--Tom K.

electric props are better for electrics no doubt, but gasser props are simply less efficient than electric props. Electric props get to be exactly what the blade needs to be and nothing it doesn't. The weight of a gasser prop wont hurt your motor, ESC or packs, it simply wastes a few watts in spooling up and a few efficiency numbers off the top... their weight adds to gyroscopic precession for 3D pitch maneuvers, so they're typically not desirable compared to an electric prop. But there are some advantages to them... they're tougher, quieter and very smooth due to their inertia. One of the nicest electric setups I've seen is a Hacker A60 with a lightweight carbon gasser prop... super quiet, smooth, pure sweetness. If the mounting is set up to take the extra gyroscopic forces, they're really not shabby. just my $0.02 :)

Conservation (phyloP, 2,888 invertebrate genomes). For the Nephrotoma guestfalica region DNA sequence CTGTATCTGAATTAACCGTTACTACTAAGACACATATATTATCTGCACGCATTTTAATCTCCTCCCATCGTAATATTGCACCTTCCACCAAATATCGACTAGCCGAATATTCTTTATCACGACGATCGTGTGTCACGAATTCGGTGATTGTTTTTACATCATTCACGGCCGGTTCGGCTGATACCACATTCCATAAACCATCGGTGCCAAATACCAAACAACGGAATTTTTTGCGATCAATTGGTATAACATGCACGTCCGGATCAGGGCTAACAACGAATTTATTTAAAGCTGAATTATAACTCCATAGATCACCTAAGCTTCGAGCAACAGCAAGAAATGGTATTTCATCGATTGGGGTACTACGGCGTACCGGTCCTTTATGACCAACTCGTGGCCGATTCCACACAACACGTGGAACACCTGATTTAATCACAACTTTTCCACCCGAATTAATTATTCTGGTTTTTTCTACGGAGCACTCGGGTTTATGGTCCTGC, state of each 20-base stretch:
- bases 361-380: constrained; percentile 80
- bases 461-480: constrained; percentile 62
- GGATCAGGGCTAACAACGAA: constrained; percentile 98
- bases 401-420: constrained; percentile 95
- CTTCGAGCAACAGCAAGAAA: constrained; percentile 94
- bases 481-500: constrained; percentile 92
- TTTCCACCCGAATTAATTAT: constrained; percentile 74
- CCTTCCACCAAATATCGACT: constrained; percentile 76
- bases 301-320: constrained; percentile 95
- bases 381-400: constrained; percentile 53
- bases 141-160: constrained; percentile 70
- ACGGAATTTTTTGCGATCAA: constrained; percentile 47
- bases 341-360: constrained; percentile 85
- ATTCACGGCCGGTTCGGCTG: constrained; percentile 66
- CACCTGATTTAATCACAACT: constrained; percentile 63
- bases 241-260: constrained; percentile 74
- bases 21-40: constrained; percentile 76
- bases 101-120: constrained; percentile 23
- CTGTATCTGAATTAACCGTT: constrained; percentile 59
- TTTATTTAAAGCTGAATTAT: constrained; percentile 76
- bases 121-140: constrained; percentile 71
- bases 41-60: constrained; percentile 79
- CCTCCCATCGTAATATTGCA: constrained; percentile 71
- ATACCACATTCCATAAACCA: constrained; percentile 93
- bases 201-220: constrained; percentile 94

#11 GPT Nov 04, 2011 02:45 PM

For those that have 2200 3S packs and are wanting a good value 3S setup for the 48" EXP birds. I run the 3DHS Omega 130g with a 14x7 Vox prop in my Edge and are very happy with it.

530 watts at 50amps static.

#12 YellowJacketsRC Nov 04, 2011 02:52 PM

Wow! YOu guys sure have jumped on board. Thanks!

#13 Tom K. Nov 04, 2011 03:22 PM

Quote:

Originally Posted by theKM (Post 19786389)
electric props are better for electrics no doubt, but gasser props are simply less efficient than electric props. Electric props get to be exactly what the blade needs to be and nothing it doesn't. The weight of a gasser prop wont hurt your motor, ESC or packs, it simply wastes a few watts in spooling up and a few efficiency numbers off the top... their weight adds to gyroscopic precession for 3D pitch maneuvers, so they're typically not desirable compared to an electric prop. But there are some advantages to them... they're tougher, quieter and very smooth due to their inertia. One of the nicest electric setups I've seen is a Hacker A60 with a lightweight carbon gasser prop... super quiet, smooth, pure sweetness. If the mounting is set up to take the extra gyroscopic forces, they're really not shabby. just my $0.02 :)

However if you are modulating the throttle, the extra weight of the prop translates into more inertia the motor has to overcome, therefore drawing more amps, producing more heat, and putting more stress on equipment.